To follow up on my earlier post about Semiconductor's short film "Magnetic Movie," I want to share my favorite Semiconductor film: "Brilliant Noise." It gives me goosebumps every time I watch it.
In daily life, we avoid looking at the sun, but I challenge you to rip your eyes away from this film. In Semiconductor's hands, the sun is dynamic, unpredictable, even ominous. Quite the makeover for an object we take for granted!
More. . .
Brilliant Noise from Semiconductor on Vimeo.
Ruth Jarman and Joe Gerhardt
NASA Space Sciences Laboratory, UC Berkeley, California, USA. 2006
(click the four arrows on the bottom bar of the viewer to expand the film to screen size)
"Brilliant Noise" is similar to "Magnetic Movie": it blurs the line between data and art, while celebrating the mystery and wonder of a hidden world we rarely contemplate. But unlike "Magnetic Movie", which mixes fanciful illustrations of magnetic field lines with real backdrops, the visual and auditory raw material for "Brilliant Noise" is all actual data. The artistry lies in arranging, editing and filtering that data:
The visual noise in the images is caused by natural and man made interferences. The white noise is cosmic rays impacting the CCD of the satellite camera, we also see frame dropouts and one frame taken from a ground based observatory which shows the silhouette of a plane as it crosses the path of the observatory. We wanted to leave these flaws in as they reveal something about the tools man uses to capture these images and makes them more tangible. These disturbances are routinely removed by NASA to create a cleaner image, they then go on to colourise them.
The sound is derived from solar natural radio and controlled via digitally sampling the intensity of the brightness of the image. The sound is intrinsically born from the image, creating a symphony by the Sun. By doing this we wanted to enhance the sun as natural phenomena. Working with a documentary approach, we wanted to indulge in the raw material that is our Sun, using the image to control the fluctuation of the sound would emphasize the transitions and processes taking place.
One could argue that in this film, the artists do less manipulation of the raw data than NASA does when its people clean, edit, stitch together, and colorize astronomical images for public consumption. If so, who's representing the data more accurately - artists or scientists?
Don't get me wrong: I'm a huge fan of APoD. (My laptop wallpaper is a stunning full-color panorama of the cosmos.) But those images are not raw. I wouldn't say they're "not authentic," or "not real," because they do represent actual events and objects; but most of these representations are so thoroughly processed that they no longer resemble anything a human eye or telescope has ever actually seen.
But I don't want to pick on astronomers. The same could be said of most scientific data published today. Consider neuroimaging, in which measures of blood flow or brain metabolism are translated into a colorful spectrum which is then overlaid on a virtual "slice" of the brain. Voila, your brain looks just like a Lite-Brite!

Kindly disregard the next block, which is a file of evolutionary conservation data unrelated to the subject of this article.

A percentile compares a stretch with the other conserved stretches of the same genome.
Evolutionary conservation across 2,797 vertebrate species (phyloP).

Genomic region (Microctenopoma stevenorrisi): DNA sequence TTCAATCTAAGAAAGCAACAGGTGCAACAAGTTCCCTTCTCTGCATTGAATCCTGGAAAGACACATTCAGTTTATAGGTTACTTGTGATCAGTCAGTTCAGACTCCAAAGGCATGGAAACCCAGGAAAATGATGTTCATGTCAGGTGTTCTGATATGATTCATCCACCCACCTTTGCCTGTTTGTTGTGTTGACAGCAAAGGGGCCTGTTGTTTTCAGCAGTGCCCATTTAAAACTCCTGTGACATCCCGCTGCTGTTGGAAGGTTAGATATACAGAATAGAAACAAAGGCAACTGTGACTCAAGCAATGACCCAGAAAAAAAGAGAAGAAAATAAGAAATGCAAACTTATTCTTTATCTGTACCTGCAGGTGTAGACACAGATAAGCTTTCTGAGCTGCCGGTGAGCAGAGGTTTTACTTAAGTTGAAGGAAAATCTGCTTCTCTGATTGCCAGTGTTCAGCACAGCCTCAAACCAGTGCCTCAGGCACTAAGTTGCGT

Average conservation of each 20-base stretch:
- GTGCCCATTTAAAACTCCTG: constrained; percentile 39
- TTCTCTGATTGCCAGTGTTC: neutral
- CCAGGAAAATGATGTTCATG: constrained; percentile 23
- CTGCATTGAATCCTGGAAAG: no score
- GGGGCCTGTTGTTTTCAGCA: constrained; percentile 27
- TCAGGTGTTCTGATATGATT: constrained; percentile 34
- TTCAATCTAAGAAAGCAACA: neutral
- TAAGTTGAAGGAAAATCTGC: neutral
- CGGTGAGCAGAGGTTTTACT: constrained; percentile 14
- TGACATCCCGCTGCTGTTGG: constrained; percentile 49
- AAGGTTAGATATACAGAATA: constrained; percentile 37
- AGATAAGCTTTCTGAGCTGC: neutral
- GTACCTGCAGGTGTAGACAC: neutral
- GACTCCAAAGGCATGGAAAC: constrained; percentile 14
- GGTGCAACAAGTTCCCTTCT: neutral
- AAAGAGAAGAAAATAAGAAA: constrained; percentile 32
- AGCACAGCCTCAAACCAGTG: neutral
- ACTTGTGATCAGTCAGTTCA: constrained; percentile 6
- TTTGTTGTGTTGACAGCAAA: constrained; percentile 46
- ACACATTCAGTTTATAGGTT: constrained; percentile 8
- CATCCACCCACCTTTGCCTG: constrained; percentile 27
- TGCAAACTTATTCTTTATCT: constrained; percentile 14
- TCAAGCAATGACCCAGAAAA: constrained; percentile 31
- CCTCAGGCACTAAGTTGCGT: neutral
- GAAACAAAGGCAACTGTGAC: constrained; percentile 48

People often assert that regions of the brain "light up" when we think or talk or move. But of course our brain isn't "lighting up" in any literal sense - we've just grown so used to viewing fMRI/PET/BOLD that we talk as if figure were physiology. Personally, I'm not as upset as many of my peers by imprecise language like "the brain lights up". We have to talk about brain activity somehow, and marrying it to a visual representation is effective for many audiences. But we also have to be careful to keep the original methodology in perspective. Don't forget how the data were gathered in the first place, and you won't make the mistake of thinking an fMRI represents "thought".
What I like about "Brilliant Noise" is that it emphasizes the imperfections and glitches in even the most beautiful data. It reminds me of the early microscopes I used as a student, crude images of neurons captured with jury-rigged lab equipment, an era before confocal microscopy and Photoshop. All that audiovisual noise makes the film feel intimate and authentic.
Yes, raw data need to be cleaned up. But when representations of that data become too smooth and polished, when software packages can massage data into art, it's easy to forget how hard experimentation really is. It's not enough to collect a data set; it must be filtered for noise, analyzed, interpreted, and ultimately converted to a representation that viewers can understand. At every step, choices are made. At every step, the technology used by the scientist leaves its imprint. The final product of this process is idiosyncratic, not inevitable.
This is what Semiconductor tells us. Those stunning NASA images of our cosmos have a B-side, and "Brilliant Noise" is it: an eerie, grungy, steampunky data remix. When the airplane's outline blinks in and out of existence, interrupting the flow of light, the viewer is forced to disengage from the abstract forms unfolding on the screen and remember that this film is constructed of still images taken from specific locations, at specific times, using imperfect technology. Sometimes planes get in the way. Sometimes the sun is obscured by clouds or static. You could make a very different film out of the same data if you chose different stills, if you left out the plane artifact, if you colored the sun a happy shade of orange, if you used "Thus Spake Zarathustra" as the soundtrack, if you added a melodramatic Hollywood voiceover. How often do people think critically about the images they see in the New York Times' Science Section or the films they see on NOVA? And yet each of these images has been processed, packaged and framed in a myriad of ways!